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Acton (UK Parliament constituency)

Acton was a constituency of the House of Commons of the Parliament of the United Kingdom, created for the 1918 general election. It elected one Member of Parliament (MP) by the first-past-the-post system of election.

Acton
Former Borough constituency
for the House of Commons
County1918–1965: Middlesex
1965–1983: Greater London
19501983
Number of membersOne
Replaced byEaling Acton
19181950
Number of membersOne
Type of constituencyCounty constituency
Created fromEaling
Acton in Middlesex, 1918–45
Acton in Middlesex, 1945–50

The constituency was abolished for the 1983 general election, and replaced by the new Ealing Acton constituency.

BoundariesEdit

The seat was incepted by the Representation of the People Act 1918 which increased the number of seats where population had expanded such as in Middlesex due to the conurbation growing around the County of London. It was based on the town of Acton. The seat consisted of the Acton Urban District which became a Municipal Borough in 1921.

A redistribution of Parliamentary seats, which took effect at the 1950 United Kingdom general election made no change to the boundaries; its legislation, affecting election expenses and returning officer re-classified, the seat as a borough constituency.

In 1965 the area became part of the London Borough of Ealing and Greater London.

In the redistribution which took effect at the February 1974 general election, the seat to the west, Ealing South, was abolished and this seat absorbed most of its area to reach the electoral quota, it having been heavily underweight in electorate. The seat in statute and statutory instrument became variously Ealing: Acton and Acton under a heading of London Borough of Ealing (from 1983 it formally acquired the name Ealing Acton - see Ealing Acton).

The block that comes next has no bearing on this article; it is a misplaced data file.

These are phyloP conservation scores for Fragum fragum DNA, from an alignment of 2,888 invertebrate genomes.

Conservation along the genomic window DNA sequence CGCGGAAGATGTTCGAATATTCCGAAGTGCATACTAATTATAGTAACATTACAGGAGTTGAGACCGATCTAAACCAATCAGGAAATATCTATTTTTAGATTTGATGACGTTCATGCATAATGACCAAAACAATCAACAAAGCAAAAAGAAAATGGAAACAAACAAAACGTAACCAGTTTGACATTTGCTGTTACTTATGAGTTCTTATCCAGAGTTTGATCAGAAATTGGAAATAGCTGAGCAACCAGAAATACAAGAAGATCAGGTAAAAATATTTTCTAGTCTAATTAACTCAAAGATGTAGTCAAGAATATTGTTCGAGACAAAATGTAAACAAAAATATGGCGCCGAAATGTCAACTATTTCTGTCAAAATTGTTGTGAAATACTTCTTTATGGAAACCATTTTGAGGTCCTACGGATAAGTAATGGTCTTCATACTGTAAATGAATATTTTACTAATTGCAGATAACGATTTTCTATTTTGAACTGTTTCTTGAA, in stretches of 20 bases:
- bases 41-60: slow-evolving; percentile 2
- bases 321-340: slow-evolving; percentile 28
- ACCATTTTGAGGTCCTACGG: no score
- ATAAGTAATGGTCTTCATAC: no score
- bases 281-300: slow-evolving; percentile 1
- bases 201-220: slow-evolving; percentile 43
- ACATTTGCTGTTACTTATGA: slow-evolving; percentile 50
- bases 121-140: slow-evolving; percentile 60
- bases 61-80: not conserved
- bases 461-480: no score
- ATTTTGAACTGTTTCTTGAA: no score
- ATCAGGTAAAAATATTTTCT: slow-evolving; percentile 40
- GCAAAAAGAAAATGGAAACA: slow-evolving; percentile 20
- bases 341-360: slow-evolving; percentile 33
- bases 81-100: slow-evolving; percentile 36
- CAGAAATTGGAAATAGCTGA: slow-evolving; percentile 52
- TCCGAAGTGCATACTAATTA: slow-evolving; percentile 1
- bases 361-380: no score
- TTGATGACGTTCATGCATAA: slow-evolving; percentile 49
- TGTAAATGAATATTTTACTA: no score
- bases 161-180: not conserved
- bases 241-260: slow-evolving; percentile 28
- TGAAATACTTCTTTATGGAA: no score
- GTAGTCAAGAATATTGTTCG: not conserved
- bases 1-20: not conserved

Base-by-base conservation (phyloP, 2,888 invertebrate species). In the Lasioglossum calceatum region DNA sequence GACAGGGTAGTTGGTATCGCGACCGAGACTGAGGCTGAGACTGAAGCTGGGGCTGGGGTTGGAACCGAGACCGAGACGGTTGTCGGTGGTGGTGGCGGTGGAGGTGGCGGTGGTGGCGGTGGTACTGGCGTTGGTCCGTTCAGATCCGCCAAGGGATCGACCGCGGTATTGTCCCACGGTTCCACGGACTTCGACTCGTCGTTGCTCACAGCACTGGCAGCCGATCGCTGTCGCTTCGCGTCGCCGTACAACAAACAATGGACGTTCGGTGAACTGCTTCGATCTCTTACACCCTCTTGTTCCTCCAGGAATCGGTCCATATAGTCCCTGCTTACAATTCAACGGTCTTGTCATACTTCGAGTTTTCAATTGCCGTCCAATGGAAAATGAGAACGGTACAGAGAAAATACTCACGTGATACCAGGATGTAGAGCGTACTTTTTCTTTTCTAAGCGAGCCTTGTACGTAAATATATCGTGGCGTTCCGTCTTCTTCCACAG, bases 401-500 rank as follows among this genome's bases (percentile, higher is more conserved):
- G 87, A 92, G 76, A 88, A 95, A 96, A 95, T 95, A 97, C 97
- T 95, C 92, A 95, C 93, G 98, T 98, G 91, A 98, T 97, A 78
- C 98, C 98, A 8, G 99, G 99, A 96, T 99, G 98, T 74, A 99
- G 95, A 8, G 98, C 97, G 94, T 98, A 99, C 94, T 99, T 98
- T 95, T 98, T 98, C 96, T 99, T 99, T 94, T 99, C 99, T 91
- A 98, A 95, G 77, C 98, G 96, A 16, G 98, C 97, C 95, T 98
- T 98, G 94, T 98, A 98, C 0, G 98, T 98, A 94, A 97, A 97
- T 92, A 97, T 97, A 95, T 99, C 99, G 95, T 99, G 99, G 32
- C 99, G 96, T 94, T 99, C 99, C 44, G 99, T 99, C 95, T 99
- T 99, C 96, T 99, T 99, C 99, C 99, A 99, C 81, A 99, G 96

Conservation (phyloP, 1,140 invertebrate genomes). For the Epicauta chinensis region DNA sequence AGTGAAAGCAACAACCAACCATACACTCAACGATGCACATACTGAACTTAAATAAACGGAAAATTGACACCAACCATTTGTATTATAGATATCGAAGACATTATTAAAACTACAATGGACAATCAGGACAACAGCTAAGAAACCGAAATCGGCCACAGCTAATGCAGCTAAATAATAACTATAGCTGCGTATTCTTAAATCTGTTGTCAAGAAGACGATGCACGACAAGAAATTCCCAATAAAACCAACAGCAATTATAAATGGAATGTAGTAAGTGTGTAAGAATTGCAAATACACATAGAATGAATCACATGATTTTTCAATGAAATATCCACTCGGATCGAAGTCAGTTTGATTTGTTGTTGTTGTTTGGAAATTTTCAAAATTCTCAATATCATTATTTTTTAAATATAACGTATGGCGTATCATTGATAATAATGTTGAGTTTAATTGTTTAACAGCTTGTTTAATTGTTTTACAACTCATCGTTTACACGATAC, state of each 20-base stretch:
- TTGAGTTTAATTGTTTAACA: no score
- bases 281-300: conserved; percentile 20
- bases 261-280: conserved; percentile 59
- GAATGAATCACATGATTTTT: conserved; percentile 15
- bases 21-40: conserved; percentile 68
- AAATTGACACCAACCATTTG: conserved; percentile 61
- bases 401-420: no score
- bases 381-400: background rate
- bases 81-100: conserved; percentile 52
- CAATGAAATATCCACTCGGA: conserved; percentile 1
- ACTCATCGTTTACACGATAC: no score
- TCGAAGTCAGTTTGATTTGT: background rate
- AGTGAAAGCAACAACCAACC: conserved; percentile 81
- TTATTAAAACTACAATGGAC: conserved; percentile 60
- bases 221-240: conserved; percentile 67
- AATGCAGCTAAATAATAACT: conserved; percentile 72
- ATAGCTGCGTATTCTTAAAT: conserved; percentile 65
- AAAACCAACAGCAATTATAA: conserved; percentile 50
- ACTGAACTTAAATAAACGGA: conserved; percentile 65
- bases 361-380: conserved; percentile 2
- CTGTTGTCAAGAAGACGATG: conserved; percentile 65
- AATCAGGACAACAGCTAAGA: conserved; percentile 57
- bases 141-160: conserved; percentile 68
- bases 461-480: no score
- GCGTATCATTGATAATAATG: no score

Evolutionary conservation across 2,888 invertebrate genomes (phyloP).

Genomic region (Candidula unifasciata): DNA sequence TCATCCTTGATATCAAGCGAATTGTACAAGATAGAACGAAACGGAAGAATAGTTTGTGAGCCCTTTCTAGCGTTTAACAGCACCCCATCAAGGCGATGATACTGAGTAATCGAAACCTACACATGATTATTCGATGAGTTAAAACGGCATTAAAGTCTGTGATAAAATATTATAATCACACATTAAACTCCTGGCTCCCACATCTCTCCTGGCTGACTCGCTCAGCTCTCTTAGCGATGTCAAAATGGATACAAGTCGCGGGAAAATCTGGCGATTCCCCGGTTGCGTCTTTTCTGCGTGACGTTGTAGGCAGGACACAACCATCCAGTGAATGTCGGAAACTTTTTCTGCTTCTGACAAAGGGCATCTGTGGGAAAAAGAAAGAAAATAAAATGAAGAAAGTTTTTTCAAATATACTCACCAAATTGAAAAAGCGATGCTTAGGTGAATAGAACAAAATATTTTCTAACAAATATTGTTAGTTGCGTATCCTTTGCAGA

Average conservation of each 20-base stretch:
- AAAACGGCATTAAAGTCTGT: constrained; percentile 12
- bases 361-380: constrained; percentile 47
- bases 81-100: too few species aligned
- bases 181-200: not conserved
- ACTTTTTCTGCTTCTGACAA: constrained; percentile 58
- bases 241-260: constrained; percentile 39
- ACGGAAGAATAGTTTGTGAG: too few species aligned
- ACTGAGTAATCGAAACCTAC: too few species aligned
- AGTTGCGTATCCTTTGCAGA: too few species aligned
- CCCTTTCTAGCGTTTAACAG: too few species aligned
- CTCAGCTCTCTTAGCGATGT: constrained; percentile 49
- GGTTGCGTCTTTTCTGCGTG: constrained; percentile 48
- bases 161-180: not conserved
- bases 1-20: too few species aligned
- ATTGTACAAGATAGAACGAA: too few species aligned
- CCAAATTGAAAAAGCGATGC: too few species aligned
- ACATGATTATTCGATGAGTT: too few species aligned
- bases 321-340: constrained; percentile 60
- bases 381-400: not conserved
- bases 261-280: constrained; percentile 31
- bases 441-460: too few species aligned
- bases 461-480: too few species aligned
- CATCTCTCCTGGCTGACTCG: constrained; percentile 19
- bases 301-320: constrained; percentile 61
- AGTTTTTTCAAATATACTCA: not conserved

Components
  • 1945-1974: Acton M.B.[1][2]
  • 1974-1983 (abolition): Six wards (being the area before with the addition of the centre of the new borough) in the London Borough of Ealing: Central, East, Hanger Hill, Heathfield, Southfield and Springfield.[3]

Members of ParliamentEdit

ElectionsEdit

Elections in the 1910sEdit

General election 1918: Acton [4][5]
Party Candidate Votes % ±
C Unionist Harry Brittain 11,671 73.3 N/A
Labour Robert Dunsmore 4,241 26.7 N/A
Majority 7,430 46.6 N/A
Turnout 15,912 53.9 N/A
Registered electors 29,539
Unionist win (new seat)
C indicates candidate endorsed by the coalition government.

Elections in the 1920sEdit

General election 1922: Acton[5]
Party Candidate Votes % ±
Unionist Harry Brittain 10,208 49.9 −23.4
Labour Mary Richardson 5,342 26.2 −0.5
Liberal Neville Dixey 4,877 23.9 N/A
Majority 4,866 23.7 −22.9
Turnout 20,427 67.1 +13.2
Registered electors 30,425
Unionist hold Swing −11.5
General election 1923: Acton [5]
Party Candidate Votes % ±
Unionist Harry Brittain 8,943 44.9 −5,0
Labour Herbert Alphonsus Baldwin 6,069 30.5 +4.3
Liberal Bertram Arthur Levinson 4,909 24.6 +0.7
Majority 2,874 14.4 −9.3
Turnout 19,921 63.5 −3.6
Registered electors 31,394
Unionist hold Swing −4.7
General election 1924: Acton [5][6]
Party Candidate Votes % ±
Unionist Harry Brittain 12,799 55.2 +10.3
Labour Herbert Alphonsus Baldwin 5,583 24.0 −6.5
Liberal Bertram Arthur Levinson 3,074 13.2 −11.4
Democratic Labour Mary Richardson 1,775 7.6 N/A
Majority 7,216 31.2 +16.8
Turnout 23,231 72.6 +9.1
Registered electors 31,999
Unionist hold Swing +8.4
General election 1929: Acton [7]
Party Candidate Votes % ±
Labour James Shillaker 13,206 41.4 +17.4
Unionist Harry Brittain 12,739 39.9 -14.2
Liberal Frank Medlicott 5,981 18.7 +5.5
Majority 467 1.5 31.6
Turnout 31,926 75.5
Labour gain from Unionist Swing +15.8

Elections in the 1930sEdit

General election 1931
Party Candidate Votes % ±
Conservative Hubert Duggan 24,196 66.99
Labour James Shillaker 11,924 33.01
Majority 12,272 33.98
Turnout 75.5
Conservative gain from Labour Swing
General election 1935
Party Candidate Votes % ±
Conservative Hubert Duggan 19,137 58.5
Labour William McLaine 13,559 41.5
Majority 5,578 17.1
Turnout 67.8
Conservative hold Swing